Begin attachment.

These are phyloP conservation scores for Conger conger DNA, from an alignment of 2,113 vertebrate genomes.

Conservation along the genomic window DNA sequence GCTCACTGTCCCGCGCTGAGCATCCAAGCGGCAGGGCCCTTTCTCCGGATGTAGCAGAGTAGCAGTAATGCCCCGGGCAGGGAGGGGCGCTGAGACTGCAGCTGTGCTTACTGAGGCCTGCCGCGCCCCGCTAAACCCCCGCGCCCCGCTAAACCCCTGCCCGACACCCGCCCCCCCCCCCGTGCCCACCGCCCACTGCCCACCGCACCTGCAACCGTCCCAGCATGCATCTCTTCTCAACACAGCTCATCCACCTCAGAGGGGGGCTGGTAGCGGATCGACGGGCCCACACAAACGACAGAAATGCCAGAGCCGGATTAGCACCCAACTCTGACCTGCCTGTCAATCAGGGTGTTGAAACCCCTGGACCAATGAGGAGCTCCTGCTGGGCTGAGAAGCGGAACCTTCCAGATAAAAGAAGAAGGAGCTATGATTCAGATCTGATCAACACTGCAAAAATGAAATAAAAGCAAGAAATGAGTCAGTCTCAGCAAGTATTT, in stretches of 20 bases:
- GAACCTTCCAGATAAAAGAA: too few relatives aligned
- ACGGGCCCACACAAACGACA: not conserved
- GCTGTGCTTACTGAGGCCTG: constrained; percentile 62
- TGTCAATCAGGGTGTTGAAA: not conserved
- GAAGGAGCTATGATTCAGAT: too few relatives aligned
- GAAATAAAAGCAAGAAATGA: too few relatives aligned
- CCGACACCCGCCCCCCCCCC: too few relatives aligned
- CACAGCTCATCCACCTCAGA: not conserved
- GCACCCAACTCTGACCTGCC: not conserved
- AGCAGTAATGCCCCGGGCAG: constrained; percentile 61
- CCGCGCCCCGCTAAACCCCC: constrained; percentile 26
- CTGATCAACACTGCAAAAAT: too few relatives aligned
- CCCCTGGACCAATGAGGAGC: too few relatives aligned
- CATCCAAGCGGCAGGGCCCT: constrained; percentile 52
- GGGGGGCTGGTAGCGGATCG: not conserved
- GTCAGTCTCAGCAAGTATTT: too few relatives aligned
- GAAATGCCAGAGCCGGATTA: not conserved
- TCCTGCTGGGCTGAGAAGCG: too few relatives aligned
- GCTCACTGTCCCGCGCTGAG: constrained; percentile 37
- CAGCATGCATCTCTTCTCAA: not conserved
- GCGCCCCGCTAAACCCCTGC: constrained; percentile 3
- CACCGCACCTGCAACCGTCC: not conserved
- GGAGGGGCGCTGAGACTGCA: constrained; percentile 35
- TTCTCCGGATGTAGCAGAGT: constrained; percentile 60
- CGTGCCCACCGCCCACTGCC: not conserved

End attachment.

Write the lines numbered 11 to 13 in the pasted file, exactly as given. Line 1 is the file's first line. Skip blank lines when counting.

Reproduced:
- GCACCCAACTCTGACCTGCC: not conserved
- AGCAGTAATGCCCCGGGCAG: constrained; percentile 61
- CCGCGCCCCGCTAAACCCCC: constrained; percentile 26